• A high noise level at ISO above 200. At ISO 400, the camera is already very noisy. Images at ISO 500, 640, 800 are generally disgusting to watch. I do not consider the high ISO noise of the DCS PRO 14n to be that which resembles film grain, or that which is pleasant to behold. In fact, for a more or less high-quality image, in the normal shooting mode, only ISO values ​​of 80, 100, 125, 160, 200 can be used.
  • Extremely loud noise at slow shutter speeds even at ISO 80. After taking a long shot shutter speed the camera warns that the recommended excerpt for such an ISO (display snapshot) For example, dFor ISO 80, it is not advisable to exceed a shutter speed of 1/3 second! ISO 80 s shutter speed more than 1 second noise like a steam locomotive (example with a shutter speed of 10 seconds in normal lighting and disabled function 'Long Exposure '). For exposures from 1/8 to 1 second, it is recommended to enable 'Long Exposure' - 'Long' (display snapshot). For very long exposures it is recommended to use the corresponding 'Long Exposure' - 'Longer' function. At slow shutter speeds, when shooting in RAW + JPEG format, the camera simply turns off JPEG and records only one RAW file.
  • Strong sensitivity to moire. Due to the lack of an AA filter, getting a strong moire is very easy. Moire example.
  • Poor on-camera JPEG (in standard mode) with a small number of settings. You can only adjust the level of sharpness, noise reduction, image size and select the image style (Wedding, Portrait, etc.). You cannot completely disable the noise reduction function. The image obtained by converting a RAW file can be several times greater than the camera JPEG.

Advantages of the image

  • Sharp, detailed picture due to the lack of an AA filter. Where else can I get a 14MP full frame without an AA filter? Nikon started shooting the AA filter starting with 36 MP cameras, and Canon with 50 MP cameras. You can also look for information about a special infrared filter and microlenses for photodiodes.
  • Nice color rendering in good light.
  • More or less flexible 12-bit RAW (lossless compression used?). Can stretch up to 2 stops exposure.
  • The ability (theoretically) to obtain an image at ultra-low ISO values, which can remove the disadvantages of neutral filters during certain types of shooting.
  • Lack of micro lenses on subpixels matrices (is this even possible?), which theoretically allows you to get rid of additional vignetting during shooting on ultra wide-angle optics.
  • The image behaves well in the lights.
Kodak Professional DCS PRO 14n

Kodak Professional DCS PRO 14n


All photos taken using a lens Nikon 50 / 1.4G.

ISO 500-800, camera JPEG:

High ISO source files can be downloaded here. RAW + JPEG source files can be downloaded here. Additional files only in RAW format (DCR) can be downloaded here.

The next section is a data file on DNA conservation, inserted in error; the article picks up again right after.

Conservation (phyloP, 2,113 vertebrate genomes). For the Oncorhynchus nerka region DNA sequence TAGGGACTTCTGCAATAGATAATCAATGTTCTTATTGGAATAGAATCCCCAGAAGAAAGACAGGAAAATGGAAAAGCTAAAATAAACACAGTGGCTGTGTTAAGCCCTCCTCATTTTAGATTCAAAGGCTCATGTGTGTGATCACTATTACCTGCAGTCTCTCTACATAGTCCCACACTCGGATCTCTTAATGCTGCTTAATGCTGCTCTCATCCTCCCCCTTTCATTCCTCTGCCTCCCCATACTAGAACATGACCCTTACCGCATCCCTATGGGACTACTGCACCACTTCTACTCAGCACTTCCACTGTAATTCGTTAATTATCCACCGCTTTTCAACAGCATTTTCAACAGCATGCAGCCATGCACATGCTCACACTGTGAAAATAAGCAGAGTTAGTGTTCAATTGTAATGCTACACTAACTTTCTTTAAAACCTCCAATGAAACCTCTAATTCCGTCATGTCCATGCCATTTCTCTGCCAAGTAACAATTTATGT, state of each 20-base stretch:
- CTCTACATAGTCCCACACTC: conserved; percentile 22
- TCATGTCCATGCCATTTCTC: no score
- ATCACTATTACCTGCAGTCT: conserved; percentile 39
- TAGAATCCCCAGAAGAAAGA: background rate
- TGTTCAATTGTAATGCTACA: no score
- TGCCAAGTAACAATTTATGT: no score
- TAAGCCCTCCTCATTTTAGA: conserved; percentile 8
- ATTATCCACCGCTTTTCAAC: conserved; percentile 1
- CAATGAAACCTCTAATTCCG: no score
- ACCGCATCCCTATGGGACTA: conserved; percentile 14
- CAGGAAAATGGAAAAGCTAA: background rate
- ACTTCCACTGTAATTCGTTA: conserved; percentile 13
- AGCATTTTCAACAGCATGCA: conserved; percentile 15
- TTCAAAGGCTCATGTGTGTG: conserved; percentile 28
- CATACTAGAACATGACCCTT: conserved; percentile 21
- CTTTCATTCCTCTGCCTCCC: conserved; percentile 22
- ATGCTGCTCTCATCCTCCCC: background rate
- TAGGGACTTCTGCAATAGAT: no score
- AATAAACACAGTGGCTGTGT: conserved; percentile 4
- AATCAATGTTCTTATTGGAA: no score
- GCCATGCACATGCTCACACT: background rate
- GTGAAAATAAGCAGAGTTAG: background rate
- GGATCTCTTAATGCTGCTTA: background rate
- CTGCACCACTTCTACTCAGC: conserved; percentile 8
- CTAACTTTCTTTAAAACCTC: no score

My experience

In fact, shooting with the Kodak 14n is very easy, Anonymous from comments. It's just like riding a bike that burns. And you burn, and everything burns, and you are in hell.

The DCS PRO 14n is not a single bit balanced and very specific camera. I would only recommend it to people who are well versed in the technical aspects of shooting and processing. The DCS PRO 14n will take a lot of time to learn about its behavior and how to handle RAW files. This is not a camera that will immediately give excellent results in on-camera JPEG.

If you really want an inexpensive full frame, then the Canon EOS 5D is a great solution. If you need an exclusive camera with good color without additional processing - Fujifilm S5 PRO or Fujifilm S3 PRO. However, I added DCS PRO 14n to my list legendary cameras.

Nevertheless, I hope that the modified SLR / n model will be better than 14n.

Kodak Professional DCS PRO 14n

Kodak Professional DCS PRO 14n

In comments Can I ask you a question on the topic and you will answer, and you can also express your opinion or describe your experience. For the selection of photographic equipment, I recommend large catalogs of various photographic equipment, such as E-Catalog, or large online stores such as Socket. Many little things for the photo can be found on AliExpress.


Kodak Professional DCS PRO 14n - unusual a camera released at the dawn of full-frame digital cameras. If we discard the not-so-successful Contax N Digital, then Kodak Professional DCS PRO 14n, along with Canon EOS-1DSare pioneers in the world of classic full-frame CZK. They are 5-6 years ahead of Nikon and Sony. Most likely, something went wrong with the DCS PRO 14n and DCS PRO SLR / n, as they were the first and last full-frame cameras from Kodak.

The PRO 14n camera has a lot of shortcomings, it itself is one continuous flaw. Nowadays, it is very weak in terms of functionality. Perhaps in 2002 PRO 14n was a breakthrough camera with the largest number of megapixels on its board, but now 14 MP will not surprise anyone. Many users love it for its good color and detail. First of all, due to its color rendition, the camera is still the adored subject of many photographers and amateurs.

Material prepared Arkady Shapoval... Look for me on Youtube | Facebook | VK | Instagram | Twitter.

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Comments: 121, on the topic: Old lady Kodak Professional DCS PRO 14n (Nikon F-mount)

  • Vladimir

    So how much did they say on this Kodak?